Finally, the trailer for the much anticipated CLOUD ATLAS has arrived and it’s a doozy at an almost six minute run time. Directed by geek royalty The Wachowski siblings (MATRIX TRILOGY) and Tom Tykwer (RUN LOLA RUN) the film is an adaptation of the ambitious critically-acclaimed best-selling novel of the same name. Quick plot synopsis:
The novel consists of six nested stories that take the reader from the remote South Pacific in the nineteenth century to a distant, post-apocalyptic future. Each tale is revealed to be a story that is read (or observed) by the main character in the next. All stories but the last are interrupted at some moment, and after the sixth story concludes at the center of the book, the novel “goes back” in time, “closing” each story as the book progresses in terms of pages but regresses in terms of the historical period in which the action takes place. Eventually, readers end where they started, with Adam Ewing in the Pacific Ocean, circa 1850.
The film is so ambitious and epic that the directors (two of whom never ever give interviews) filmed an introduction to the trailer. I’ve never seen anything like this before but if you’re intrigued in what the filmmakers were going for when undertaking this gigantic story it’s definitely worth few minutes of your time. It qualifies what you’re about to see by giving a little bit of context to their approach. Find the directors’ introduction here.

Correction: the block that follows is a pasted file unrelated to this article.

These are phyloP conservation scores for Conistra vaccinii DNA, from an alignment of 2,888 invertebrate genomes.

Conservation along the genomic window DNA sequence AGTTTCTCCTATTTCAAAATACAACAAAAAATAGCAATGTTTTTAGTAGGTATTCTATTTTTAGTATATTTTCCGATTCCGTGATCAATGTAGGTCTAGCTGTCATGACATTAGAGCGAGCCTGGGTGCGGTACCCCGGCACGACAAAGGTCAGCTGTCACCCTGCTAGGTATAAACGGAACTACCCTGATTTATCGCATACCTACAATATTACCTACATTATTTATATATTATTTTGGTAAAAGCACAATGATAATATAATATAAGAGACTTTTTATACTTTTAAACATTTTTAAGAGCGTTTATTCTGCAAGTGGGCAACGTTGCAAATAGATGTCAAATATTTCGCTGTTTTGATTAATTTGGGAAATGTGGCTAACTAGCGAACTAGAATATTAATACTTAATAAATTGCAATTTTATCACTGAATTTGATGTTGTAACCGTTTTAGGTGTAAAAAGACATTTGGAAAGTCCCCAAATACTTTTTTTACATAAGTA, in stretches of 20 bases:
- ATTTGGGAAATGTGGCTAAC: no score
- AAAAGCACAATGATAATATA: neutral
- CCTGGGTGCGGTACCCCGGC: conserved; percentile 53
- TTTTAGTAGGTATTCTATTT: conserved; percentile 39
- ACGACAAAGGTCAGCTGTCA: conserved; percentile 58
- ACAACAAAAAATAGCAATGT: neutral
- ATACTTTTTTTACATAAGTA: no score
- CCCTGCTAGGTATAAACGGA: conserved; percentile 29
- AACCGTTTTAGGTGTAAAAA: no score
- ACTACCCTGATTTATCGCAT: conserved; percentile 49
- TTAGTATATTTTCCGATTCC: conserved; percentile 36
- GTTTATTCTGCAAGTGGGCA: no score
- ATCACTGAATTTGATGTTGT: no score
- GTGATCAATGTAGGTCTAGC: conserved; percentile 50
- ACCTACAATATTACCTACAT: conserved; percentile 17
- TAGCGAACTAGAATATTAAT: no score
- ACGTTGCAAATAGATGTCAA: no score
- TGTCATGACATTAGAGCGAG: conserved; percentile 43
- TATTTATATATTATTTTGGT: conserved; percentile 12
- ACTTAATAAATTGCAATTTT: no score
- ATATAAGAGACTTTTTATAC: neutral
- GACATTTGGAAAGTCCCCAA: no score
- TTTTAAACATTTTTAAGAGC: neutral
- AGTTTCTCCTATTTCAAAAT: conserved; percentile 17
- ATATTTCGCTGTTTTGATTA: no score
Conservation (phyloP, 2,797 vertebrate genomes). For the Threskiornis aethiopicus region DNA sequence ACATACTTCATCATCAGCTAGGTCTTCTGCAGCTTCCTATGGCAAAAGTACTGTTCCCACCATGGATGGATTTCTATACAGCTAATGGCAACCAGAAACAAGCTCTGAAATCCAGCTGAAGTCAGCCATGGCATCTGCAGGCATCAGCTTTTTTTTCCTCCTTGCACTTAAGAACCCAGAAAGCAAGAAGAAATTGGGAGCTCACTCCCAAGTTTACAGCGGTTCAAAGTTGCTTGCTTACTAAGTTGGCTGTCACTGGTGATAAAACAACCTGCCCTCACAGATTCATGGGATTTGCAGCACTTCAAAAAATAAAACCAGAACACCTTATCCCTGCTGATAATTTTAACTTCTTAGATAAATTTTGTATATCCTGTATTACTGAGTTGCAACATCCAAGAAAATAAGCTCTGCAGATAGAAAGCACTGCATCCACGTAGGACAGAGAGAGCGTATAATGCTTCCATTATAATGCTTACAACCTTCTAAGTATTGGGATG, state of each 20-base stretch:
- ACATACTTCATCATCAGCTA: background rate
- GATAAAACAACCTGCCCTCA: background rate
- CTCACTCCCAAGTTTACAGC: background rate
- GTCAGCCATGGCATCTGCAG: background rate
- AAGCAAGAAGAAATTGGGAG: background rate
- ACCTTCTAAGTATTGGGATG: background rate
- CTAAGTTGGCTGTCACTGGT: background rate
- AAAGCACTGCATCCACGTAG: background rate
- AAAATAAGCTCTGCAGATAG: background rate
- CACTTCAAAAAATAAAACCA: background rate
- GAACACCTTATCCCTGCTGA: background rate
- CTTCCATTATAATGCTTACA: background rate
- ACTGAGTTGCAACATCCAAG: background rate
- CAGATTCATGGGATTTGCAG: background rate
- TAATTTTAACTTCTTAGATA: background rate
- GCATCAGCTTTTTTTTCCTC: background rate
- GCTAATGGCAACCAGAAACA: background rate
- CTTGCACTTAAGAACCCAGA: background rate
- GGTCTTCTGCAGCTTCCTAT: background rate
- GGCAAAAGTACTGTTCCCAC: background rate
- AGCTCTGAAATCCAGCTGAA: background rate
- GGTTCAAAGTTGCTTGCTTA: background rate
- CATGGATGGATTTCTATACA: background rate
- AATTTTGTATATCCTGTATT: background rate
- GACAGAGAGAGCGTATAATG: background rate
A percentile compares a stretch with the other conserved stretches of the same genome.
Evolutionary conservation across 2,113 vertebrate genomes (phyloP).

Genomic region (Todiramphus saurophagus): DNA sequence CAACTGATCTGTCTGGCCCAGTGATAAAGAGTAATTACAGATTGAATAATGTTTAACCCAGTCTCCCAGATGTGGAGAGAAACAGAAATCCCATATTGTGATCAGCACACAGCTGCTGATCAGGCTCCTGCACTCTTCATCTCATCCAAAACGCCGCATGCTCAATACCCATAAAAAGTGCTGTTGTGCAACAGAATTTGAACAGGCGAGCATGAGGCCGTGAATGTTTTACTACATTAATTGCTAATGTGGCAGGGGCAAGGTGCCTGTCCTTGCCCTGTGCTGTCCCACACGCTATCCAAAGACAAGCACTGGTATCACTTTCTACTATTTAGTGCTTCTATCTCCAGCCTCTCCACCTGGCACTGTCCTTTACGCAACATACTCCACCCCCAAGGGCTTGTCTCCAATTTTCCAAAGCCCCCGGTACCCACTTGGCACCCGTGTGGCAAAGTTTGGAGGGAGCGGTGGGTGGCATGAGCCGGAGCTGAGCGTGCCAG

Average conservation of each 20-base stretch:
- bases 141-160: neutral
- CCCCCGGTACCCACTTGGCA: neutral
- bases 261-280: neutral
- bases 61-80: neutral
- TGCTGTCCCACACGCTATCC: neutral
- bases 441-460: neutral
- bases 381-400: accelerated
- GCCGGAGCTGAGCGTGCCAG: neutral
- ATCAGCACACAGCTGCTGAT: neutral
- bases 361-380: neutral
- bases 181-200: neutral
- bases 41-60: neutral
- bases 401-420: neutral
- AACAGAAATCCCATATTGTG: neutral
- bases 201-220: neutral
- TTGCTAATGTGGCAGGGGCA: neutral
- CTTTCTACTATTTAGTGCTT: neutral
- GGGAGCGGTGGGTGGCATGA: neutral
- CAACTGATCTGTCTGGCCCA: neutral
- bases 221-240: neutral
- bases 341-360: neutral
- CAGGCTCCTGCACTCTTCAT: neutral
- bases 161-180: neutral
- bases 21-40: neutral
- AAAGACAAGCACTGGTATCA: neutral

Let’s take a deep breath and try to process what just happened. I’m excited to see Tom Hanks (BIG, TOY STORY) doing something more ambitious after having a rough last few years in front of the camera. I’m looking at you, LARRY CROWNE. The Wachowskis and Tykwer are no strangers to genre-bending mind-stumping fare so it is with great glee that I look forward to this project’s potential. The film’s official site regards it as “an epic story of humankind in which the actions and consequences of our lives impact one another throughout the past, present and future as one soul is shaped from a murderer into a savior and a single act of kindness ripples out for centuries to inspire a revolution.” That’s some pretty heavy stuff that if given the time to breathe can be a generation defining film. At a running time of 164 minutes it certainly has time. Add that to its R rating and I’m officially optimistic that we will see a thought-provoking big spectacle movie.
The German-financed film (that’s right it’s a $100 million story that Hollywood wouldn’t touch) hits American theaters on October 26, 2012